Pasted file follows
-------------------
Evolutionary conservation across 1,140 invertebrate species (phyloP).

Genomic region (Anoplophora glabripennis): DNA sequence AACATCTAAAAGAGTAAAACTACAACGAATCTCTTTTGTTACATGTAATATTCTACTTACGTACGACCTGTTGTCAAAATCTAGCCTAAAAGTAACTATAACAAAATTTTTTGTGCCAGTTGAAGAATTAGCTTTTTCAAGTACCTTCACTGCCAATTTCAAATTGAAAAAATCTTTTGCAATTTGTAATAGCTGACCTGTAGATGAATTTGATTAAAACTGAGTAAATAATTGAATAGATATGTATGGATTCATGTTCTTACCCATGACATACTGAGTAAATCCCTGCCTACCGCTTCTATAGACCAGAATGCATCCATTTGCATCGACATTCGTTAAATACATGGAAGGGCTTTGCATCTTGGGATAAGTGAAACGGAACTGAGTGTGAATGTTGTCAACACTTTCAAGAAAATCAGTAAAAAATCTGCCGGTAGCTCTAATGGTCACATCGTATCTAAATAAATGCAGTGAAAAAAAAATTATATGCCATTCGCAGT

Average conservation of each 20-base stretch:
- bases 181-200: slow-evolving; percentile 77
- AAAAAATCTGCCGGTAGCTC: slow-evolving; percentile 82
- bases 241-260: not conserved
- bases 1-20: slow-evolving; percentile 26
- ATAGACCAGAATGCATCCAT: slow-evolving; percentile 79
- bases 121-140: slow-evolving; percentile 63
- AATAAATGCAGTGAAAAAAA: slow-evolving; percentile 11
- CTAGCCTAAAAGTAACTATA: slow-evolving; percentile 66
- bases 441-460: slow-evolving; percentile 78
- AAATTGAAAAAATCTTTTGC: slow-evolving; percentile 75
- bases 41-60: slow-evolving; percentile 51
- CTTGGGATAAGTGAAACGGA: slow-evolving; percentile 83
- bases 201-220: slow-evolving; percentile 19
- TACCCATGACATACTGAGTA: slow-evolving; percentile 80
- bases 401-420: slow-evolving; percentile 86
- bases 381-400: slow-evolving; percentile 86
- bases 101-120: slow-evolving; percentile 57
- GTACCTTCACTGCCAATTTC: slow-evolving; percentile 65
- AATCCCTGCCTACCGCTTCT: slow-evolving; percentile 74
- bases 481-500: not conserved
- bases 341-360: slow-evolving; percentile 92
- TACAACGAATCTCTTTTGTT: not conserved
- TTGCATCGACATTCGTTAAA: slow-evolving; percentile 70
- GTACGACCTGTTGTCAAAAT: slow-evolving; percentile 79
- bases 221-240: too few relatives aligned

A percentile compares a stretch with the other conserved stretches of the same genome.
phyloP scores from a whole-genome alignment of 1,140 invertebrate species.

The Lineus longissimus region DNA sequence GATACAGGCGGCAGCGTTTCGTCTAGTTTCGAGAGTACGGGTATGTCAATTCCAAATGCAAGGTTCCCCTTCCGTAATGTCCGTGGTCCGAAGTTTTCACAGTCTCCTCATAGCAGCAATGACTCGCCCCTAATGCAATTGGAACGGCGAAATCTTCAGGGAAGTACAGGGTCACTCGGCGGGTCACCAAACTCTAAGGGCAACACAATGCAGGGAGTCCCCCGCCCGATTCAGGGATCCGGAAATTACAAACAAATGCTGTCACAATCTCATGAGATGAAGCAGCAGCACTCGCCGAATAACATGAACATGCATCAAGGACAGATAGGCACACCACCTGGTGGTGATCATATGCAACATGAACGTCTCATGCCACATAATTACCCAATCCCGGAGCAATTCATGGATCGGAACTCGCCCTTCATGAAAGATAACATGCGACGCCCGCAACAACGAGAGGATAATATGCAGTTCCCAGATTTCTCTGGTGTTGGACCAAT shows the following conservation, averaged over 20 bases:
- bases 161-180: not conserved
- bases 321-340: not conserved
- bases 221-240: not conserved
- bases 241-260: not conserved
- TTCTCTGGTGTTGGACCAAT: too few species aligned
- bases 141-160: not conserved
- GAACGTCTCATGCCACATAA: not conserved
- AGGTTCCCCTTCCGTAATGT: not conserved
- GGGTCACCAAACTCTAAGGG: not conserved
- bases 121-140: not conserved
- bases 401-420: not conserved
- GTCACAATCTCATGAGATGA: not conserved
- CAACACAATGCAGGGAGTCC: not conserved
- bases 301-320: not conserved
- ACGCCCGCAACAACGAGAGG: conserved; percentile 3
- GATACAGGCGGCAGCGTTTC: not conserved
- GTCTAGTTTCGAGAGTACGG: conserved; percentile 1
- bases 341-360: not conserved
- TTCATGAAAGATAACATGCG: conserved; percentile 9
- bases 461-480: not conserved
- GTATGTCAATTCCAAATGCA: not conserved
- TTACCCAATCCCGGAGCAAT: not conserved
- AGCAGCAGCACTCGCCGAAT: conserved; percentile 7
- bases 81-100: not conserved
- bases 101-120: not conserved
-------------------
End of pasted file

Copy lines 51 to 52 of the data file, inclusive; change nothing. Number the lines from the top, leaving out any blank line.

- bases 461-480: not conserved
- GTATGTCAATTCCAAATGCA: not conserved